Faith at the end of life

Please be aware - this information is for healthcare professionals

Some people with a terminal illness find that having a religious belief system or philosophy makes it easier for them to cope with their emotions. Other people start to question their beliefs following their diagnosis, wondering what the meaning of life is.

Faith can be a very important part of who a person is . As a health and social care professional, it’s very important that you address any religious needs to ensure that you are providing effective person-centred care as your patient approaches the end of their life.

If the patient does not follow a faith or religion it is equally important to respect their beliefs and wishes. 

What is the difference between faith, religion and spirituality?

Spirituality is a broad term relating to our thoughts and feelings about our own being and purpose, which may be based more on individual philosophies than established faiths.  Faith and religion refers more specifically to particular beliefs, rituals and practices. Islam, Christianity and Judaism are examples of religions.

How can I know what to do for my patient?

You can help to make death a more peaceful, dignified experience by supporting your patient’s faith and beliefs at the end of their life. We live in an increasingly diverse community, and people of different faiths have different needs and expectations, so it’s important not to make assumptions. The patient and their family may be happy to share knowledge of their faith with you, so don’t be afraid to ask.

Queenscourt Hospice has an excellent resource   that outlines the religious needs of many different faiths, and it includes information on death and dying.  If you need further advice, the local hospital, hospice and palliative care team may have a chaplaincy service.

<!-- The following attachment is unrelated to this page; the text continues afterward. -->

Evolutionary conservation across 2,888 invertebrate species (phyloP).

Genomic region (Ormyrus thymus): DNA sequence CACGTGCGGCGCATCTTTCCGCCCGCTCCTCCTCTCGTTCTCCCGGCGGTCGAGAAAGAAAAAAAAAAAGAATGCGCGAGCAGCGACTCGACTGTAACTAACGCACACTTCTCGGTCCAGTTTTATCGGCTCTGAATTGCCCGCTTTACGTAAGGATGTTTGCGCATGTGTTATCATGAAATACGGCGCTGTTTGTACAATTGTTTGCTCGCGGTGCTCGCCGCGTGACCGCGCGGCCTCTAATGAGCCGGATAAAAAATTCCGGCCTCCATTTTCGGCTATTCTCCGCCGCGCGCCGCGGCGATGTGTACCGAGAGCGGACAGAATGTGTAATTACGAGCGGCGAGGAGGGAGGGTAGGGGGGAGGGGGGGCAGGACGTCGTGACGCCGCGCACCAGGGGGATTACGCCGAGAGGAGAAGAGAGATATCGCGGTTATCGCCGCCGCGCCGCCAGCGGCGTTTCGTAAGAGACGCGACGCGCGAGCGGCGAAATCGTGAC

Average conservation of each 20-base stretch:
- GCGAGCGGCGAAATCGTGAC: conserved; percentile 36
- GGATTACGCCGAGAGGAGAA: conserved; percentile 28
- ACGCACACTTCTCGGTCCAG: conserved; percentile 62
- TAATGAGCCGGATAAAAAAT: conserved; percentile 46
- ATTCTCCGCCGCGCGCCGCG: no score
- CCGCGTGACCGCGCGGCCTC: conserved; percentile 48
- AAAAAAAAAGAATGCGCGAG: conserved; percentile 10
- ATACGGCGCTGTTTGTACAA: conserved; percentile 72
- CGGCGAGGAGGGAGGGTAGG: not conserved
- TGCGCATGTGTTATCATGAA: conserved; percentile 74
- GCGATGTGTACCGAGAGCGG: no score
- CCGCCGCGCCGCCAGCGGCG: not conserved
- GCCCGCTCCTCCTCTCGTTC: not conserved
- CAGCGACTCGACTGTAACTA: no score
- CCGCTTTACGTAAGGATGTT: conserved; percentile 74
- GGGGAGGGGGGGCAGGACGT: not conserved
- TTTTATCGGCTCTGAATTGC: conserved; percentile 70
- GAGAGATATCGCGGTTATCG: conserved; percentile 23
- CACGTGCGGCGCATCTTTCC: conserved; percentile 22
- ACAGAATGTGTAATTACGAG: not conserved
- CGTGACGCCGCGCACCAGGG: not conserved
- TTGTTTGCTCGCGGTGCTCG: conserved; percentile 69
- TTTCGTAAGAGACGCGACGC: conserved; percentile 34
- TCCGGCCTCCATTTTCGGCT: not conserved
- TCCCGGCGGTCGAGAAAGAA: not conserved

What do I need to know?

Many faiths have specific rites around death and dying. Cultural traditions may also be very important at this time. Rituals and traditions may apply to:

  • how and when death may be discussed
  • spiritual preparation for death, through rituals, readings, prayers, chanting, lighting candles and incense or music
  • the use of pain relief
  • family visits and gathering by the bedside
  • washing and laying out the body, including who may do it and how it is done
  • funerals, burial and cremation
  • mourning practices.

The more you know in advance, the better you can support the patient and their family at critical times.

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Points to remember

  • Faith can be a very important issue around the time of death.
  • Not everyone follows a faith or religion. Those who follow a non-religious set of beliefs deserve respect too. Non-religious services are available, for example through the British Humanist Association.
  • It is important to be respectful of others’ beliefs, even if they contradict yours. As a professional, it’s not appropriate to force your own beliefs on the patient or their loved ones.
  • Preparation is the key, so read and learn what you can. Ask the family and the chaplaincy service if you need more information. This way, you will have a better understanding of the patient’s needs and those of their loved ones. 

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